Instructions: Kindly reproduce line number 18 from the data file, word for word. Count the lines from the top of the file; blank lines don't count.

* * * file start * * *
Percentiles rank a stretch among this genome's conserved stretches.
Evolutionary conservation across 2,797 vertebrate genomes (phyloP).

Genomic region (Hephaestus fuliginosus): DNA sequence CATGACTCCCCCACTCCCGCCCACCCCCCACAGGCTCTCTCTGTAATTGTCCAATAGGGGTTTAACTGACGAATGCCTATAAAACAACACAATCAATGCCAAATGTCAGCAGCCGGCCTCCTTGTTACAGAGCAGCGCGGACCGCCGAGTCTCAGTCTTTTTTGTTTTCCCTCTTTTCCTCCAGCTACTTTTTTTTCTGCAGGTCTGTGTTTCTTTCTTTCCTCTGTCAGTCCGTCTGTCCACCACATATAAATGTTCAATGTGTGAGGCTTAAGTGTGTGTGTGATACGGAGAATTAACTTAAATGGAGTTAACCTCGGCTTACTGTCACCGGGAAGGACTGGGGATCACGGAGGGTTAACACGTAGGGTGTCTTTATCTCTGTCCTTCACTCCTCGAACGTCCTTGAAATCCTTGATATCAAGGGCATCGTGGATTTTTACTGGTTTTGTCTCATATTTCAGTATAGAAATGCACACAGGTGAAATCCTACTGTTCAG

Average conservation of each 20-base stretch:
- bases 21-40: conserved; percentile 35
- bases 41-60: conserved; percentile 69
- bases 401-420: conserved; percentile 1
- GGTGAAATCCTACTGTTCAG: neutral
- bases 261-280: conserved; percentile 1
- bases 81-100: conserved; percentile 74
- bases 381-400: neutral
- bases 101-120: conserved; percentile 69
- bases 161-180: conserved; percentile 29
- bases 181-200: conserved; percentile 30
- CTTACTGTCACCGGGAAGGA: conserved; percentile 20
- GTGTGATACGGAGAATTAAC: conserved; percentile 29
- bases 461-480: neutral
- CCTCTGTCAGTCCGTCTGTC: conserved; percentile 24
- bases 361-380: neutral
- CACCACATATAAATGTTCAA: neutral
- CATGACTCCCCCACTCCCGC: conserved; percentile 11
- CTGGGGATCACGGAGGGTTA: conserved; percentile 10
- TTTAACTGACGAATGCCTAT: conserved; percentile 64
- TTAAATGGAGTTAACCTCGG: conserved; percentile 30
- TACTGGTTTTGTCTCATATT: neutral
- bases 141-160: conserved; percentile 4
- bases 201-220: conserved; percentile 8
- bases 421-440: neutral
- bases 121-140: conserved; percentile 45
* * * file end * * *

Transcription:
- CCTCTGTCAGTCCGTCTGTC: conserved; percentile 24